In the first days and weeks after childbirth, a new mother goes through a variety of emotions. She may feel many wonderful feelings including awe, joy and bliss. She may also experience difficult feelings, including sadness. Sad feelings and crying bouts that follow childbirth are known as the “baby blues.” The baby blues are common and tend to decrease within a week or two. This type of sadness is often attributed to the dramatic hormonal changes that follow childbirth.

Around one in seven women will experience something more extreme than the typical baby blues. Women that give birth and struggle with sadness, anxiety or worry for several weeks or more may have postpartum depression (PPD). While the baby blues tend to pass quickly, PPD can be long-lasting and severely affect a woman’s ability to get through her daily routine.

What are the signs and symptoms of postpartum depression?

According to the Centers for Disease Control and Prevention (CDC), up to 20 percent of new mothers experience one or more symptoms of postpartum depression. Similar to other types of depression, PPD can include a number of symptoms:

  • Feeling down or depressed for most of the day for several weeks or more
  • Feeling distant and withdrawn from family and friends
  • A loss of interest in activities (including sex)
  • Changes in eating and sleeping habits
  • Feeling tired most of the day
  • Feeling angry or irritable
  • Having feelings of anxiety, worry, panic attacks or racing thoughts

Postpartum depression symptoms may start in the first few weeks following childbirth. Sometimes, symptoms of PPD do not begin until months after birth.

Postpartum psychosis is a related mental health condition that can also develop after childbirth. This rare and serious condition includes symptoms of hallucinations (seeing or hearing things that aren’t there), paranoia, and, at times, thoughts of harming one’s self or others. Some mothers have frequent thoughts about harming their children.

If you are experiencing signs of postpartum depression or postpartum psychosis, please tell someone. These conditions can be effectively treated and often respond best when treatment is started right away.

What causes postpartum depression?

A number of factors can lead to postpartum depression. Women with a history of depression and other mental health conditions face a higher risk of PPD. The following factors can also increase one’s risk:

  • Hormonal changes that follow childbirth
  • Emotional stressors, including financial strain, job changes, illness, or the death of a loved one
  • Changes in social relationships, or lack of a strong support network
  • Raising a child with special needs or an infant that is challenging to care for
  • Having a family history of mental health issues

While some women are predisposed to experiencing postpartum depression, PPD can affect anyone, including women who experience a normal delivery and give birth to a healthy child.

Since a personal history of depression can increase the risk of postpartum depression, let your doctor know if you have struggled with depression or anxiety in the past. By taking special precautions, you may be able to reduce your risk of developing PPD.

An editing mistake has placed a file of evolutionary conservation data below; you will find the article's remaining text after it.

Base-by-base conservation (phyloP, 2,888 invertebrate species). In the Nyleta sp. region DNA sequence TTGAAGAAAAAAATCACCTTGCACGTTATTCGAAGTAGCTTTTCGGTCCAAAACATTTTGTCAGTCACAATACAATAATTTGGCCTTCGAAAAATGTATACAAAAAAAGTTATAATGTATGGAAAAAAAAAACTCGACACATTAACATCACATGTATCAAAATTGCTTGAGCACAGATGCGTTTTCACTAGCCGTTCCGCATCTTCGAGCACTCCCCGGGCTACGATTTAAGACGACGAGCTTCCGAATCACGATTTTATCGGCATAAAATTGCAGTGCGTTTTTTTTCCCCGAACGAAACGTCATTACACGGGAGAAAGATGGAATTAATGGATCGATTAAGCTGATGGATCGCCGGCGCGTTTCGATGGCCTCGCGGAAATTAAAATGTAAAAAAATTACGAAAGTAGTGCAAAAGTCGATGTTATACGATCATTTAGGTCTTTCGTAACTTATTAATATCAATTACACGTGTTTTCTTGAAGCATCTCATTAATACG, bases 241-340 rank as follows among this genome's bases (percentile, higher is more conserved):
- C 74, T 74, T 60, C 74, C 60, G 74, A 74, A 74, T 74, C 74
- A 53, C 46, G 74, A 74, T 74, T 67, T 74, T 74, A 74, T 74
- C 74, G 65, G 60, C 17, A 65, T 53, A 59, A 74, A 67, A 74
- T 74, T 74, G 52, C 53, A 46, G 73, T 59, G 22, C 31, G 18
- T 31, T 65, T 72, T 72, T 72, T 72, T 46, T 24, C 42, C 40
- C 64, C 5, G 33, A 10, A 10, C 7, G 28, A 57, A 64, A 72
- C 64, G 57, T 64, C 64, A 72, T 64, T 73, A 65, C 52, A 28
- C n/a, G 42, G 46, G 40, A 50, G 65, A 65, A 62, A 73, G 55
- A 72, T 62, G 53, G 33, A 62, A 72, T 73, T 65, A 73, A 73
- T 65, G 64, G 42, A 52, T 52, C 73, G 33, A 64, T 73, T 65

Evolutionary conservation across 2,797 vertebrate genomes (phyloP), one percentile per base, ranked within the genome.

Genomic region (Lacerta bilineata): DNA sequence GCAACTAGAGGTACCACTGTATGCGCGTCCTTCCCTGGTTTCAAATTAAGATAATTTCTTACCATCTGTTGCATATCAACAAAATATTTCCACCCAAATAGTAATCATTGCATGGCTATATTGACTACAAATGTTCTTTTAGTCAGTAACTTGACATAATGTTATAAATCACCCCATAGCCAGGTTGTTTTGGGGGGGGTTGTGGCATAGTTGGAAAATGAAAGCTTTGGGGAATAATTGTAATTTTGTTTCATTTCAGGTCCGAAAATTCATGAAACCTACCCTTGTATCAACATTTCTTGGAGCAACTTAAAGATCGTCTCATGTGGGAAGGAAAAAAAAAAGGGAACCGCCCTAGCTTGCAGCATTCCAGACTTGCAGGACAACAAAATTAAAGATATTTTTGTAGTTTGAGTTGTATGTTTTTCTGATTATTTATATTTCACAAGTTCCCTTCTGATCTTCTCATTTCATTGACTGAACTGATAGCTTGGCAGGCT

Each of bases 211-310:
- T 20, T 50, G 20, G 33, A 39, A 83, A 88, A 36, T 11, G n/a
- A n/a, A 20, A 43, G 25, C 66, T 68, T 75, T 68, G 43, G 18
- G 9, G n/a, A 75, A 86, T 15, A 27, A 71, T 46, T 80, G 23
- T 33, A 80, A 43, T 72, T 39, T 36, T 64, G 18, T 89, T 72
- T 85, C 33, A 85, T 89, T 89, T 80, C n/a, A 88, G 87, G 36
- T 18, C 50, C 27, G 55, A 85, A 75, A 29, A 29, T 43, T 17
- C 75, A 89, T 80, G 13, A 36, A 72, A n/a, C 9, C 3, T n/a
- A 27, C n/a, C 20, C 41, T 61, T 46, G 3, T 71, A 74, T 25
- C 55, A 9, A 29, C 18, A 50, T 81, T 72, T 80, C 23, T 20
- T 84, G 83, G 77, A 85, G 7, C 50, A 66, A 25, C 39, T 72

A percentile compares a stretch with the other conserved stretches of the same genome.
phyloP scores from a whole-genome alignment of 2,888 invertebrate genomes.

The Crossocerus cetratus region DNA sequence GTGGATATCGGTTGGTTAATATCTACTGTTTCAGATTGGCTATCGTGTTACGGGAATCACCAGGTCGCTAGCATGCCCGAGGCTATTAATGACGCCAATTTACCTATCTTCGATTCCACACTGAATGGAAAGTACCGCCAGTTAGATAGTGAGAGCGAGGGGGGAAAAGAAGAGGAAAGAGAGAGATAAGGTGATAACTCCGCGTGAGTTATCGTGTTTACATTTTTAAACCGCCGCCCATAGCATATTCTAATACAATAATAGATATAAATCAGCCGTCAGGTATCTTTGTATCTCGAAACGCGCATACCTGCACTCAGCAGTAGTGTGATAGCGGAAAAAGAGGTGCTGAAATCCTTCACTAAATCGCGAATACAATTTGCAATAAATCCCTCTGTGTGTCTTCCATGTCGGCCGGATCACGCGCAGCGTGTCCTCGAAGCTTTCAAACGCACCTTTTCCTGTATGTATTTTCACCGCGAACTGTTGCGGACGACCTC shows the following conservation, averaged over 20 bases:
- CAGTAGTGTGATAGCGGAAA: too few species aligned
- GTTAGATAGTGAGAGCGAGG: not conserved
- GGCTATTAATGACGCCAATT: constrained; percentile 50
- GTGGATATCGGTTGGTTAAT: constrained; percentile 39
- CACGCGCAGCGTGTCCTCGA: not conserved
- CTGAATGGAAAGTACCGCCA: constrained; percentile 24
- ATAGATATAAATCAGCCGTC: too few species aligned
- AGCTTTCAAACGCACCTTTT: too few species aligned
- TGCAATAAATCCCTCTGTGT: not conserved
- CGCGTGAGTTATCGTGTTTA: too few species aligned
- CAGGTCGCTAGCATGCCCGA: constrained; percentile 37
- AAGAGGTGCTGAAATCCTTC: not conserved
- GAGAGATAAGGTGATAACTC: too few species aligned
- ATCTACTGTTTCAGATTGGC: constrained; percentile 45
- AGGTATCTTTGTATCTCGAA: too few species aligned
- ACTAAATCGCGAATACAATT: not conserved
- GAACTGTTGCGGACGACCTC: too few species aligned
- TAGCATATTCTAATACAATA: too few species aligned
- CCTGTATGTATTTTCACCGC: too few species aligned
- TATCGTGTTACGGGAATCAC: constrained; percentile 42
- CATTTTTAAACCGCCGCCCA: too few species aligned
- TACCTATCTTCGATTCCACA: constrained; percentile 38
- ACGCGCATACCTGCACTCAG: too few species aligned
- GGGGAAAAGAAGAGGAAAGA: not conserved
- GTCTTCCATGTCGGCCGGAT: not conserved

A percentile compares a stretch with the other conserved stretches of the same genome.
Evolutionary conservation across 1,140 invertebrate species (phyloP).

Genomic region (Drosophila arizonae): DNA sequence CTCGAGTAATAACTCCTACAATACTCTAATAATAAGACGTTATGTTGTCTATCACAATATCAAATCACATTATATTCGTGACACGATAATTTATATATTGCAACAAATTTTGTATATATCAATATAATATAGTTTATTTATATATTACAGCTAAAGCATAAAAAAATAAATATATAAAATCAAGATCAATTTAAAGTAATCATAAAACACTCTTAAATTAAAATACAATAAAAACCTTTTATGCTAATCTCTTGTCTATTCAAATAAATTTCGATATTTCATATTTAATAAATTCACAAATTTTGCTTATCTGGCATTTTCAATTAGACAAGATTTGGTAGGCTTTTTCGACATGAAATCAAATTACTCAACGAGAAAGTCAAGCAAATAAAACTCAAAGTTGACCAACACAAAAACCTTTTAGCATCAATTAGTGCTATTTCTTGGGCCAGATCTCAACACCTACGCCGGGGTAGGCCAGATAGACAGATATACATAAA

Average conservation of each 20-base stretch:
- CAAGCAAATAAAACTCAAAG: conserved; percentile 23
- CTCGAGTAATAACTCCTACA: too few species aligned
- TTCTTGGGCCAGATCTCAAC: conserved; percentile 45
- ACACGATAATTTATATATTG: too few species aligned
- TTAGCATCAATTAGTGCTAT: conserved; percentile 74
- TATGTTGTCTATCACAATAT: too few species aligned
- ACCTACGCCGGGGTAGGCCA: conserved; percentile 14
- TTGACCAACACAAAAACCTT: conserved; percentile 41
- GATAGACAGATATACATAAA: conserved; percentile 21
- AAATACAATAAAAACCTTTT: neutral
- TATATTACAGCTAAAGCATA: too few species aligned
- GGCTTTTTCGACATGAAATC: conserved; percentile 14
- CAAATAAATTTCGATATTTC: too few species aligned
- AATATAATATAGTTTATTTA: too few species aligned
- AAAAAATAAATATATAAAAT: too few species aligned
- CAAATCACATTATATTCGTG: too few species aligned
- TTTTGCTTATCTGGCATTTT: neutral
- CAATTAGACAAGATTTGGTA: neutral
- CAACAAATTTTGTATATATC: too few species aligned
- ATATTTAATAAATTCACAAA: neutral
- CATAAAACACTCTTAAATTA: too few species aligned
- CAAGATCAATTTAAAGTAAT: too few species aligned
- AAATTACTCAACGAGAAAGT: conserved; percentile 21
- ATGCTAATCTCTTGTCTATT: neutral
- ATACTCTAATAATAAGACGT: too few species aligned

How is postpartum depression treated?

If you are having symptoms of postpartum depression, talk to your doctor or a mental health professional. Your doctor may recommend that you meet regularly with a counselor or that you start taking antidepressant medications. Often, both types of treatment are recommended. While PPD does, at times, go away on its own, symptoms usually go away more quickly with the help of medication and talk therapy.

Lifestyle changes can also help to reduce some symptoms of postpartum depression. The following strategies may help you manage the increased stress that accompanies new parenthood:

  • Getting enough sleep
  • Finding time to exercise
  • Surrounding yourself with a supportive network of family and friends
  • Eating regular, nourishing meals
  • Asking others to watch your child so that you can have a much-needed break

Also, many hospitals offer support groups for new mothers. Staffed by women’s health experts, this is a great place to share your feelings in a safe, supportive place with other women who understand what you are going through. Ask your doctor about new mother support groups in your town.

You can take steps to feel better

The adjustment to motherhood can be very stressful as you learn to navigate your new role, balancing care for yourself and an infant (and possibly other children and family members). This can be demanding, exhausting and overwhelming. If you are a new mom with feelings of anxiety or depression, you may even feel guilty or ashamed. It is important to know that postpartum depression is not your fault. Postpartum depression is a medical condition that can be treated. By sharing your feelings with a professional, you will be on your way to making positive changes that will have a big impact on your daily well-being.

References


1. Mayo Clinic: PPD
http://www.mayoclinic.org/diseases-conditions/postpartum-depression/basics/definition/con-20029130?p=1

2. APA: PPD
http://www.apa.org/pi/women/resources/reports/postpartum-dep.aspx

3. CDC: PPD
http://www.cdc.gov/reproductivehealth/depression/